Grenada’s Downtown


DHM 1 SmallerOnce the retail center of the area, Grenada’s downtown began to languish in the 1960s.  As Interstate 55 was completed and Walmart arrived, retail traffic began moving out and downtown was left with many underused or vacant buildings and no people. Compounding those issues, common to many communities, was the declining employment in the industrial sector as various plants were shrinking. Grenada was left with what countless other cities have faced, a dying downtown, and has yet to form a successful approach to bringing new life to an area that has the potential to be very attractive and again an asset to the community.


To address this challenge, Grenada needs to reimagine its downtown and remake the area by developing a master plan to create an atmosphere conducive to office, residential, specialty retail, educational, entertainment and arts related activities. Downtown renaissance may well take several decades to achieve, and must be seen as both an intentional and an evolutionary process.


The first and most important step in changing downtown’s image requires development of a streetscape plan to develop an integrated feel to a defined area, including a clear boundary, perhaps with decorative gateways and light fixtures as well as strategically located parking, trees, parks and play areas. With a new image and identified boundaries in place, clear indicators of public and private interest in downtown are needed, and the public sector needs to help provide the impetus for private investment.  The completed renovation of the Masonic Temple, for example, could become a visible manifestation of Grenada’s seriousness of purpose and commitment to the future of downtown.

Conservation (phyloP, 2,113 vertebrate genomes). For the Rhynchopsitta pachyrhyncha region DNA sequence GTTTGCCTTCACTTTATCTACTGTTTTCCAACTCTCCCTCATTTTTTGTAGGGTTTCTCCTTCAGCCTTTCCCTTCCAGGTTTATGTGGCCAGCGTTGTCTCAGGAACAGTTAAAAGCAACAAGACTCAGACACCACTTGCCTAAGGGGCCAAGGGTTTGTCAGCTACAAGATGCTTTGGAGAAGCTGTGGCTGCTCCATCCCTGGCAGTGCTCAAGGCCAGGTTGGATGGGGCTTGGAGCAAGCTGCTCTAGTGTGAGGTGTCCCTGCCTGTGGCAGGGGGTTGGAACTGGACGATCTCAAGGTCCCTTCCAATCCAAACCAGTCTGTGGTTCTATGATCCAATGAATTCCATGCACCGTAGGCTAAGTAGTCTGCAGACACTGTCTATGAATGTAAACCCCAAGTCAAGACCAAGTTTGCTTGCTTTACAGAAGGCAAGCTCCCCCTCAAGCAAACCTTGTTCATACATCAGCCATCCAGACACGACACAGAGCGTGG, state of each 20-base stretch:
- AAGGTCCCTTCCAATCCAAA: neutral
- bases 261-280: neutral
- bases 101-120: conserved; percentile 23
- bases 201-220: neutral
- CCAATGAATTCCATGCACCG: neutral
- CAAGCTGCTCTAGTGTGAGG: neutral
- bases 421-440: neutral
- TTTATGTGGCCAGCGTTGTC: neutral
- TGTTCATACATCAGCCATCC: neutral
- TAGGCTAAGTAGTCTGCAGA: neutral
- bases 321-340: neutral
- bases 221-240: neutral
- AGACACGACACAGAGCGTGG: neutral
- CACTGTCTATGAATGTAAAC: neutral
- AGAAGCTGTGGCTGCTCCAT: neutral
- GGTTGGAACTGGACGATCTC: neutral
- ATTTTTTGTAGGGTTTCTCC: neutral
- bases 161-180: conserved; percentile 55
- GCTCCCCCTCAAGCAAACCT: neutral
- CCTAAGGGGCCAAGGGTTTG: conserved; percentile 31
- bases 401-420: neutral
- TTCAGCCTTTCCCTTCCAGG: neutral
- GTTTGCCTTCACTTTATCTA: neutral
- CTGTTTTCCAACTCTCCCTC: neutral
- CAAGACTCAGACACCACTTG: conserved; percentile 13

A master plan for downtown renaissance would lay out a new vision, for example: “by the year 2020, Grenada will again have a thriving downtown which is recognized regionally as an example of a vibrant community in which to live, work, and play, and which serves in itself as an attraction for visitors from near and far.” Public investment will need to be clear, as will a firm commitment to a long term process not swayed by politics. With such a commitment and a master plan in place, buildings can begin to be renovated and new buildings constructed.


Through successful public/private partnerships, Grenada can create strong anchors throughout downtown. The Masonic Temple, for example, could serve as the nucleus of the Keeton Center for the Performing Arts, a performing arts complex that could ultimately incorporate other buildings and add dramatic new architecture and landscaping. The Square could be rechristened Grenada Market Square, and become a mixed-use project of shops, restaurants, residential housing, and offices following a deliberate plan to build traffic, excitement, and revenue for what is now a stagnant area.


Downtown’s success requires a commitment by public and private partners to sustain an environment which creates dynamic opportunities for office, entertainment, dining, residential and retail activities. Once several anchors such as the Keeton Center, a handful of specialty retail stores, and a restaurant or two are established, the plan can move outward toward better use of other resources such as the river, the train station, and other landmarks.


The desired result is the creation of attractive investment opportunities and the establishment of enduring public and private relationships that result in mixed-use renovations and new construction, meticulously renovated historic buildings, and residential units of multiple types.


Categories Blog | Tags: | Posted on May 3, 2013

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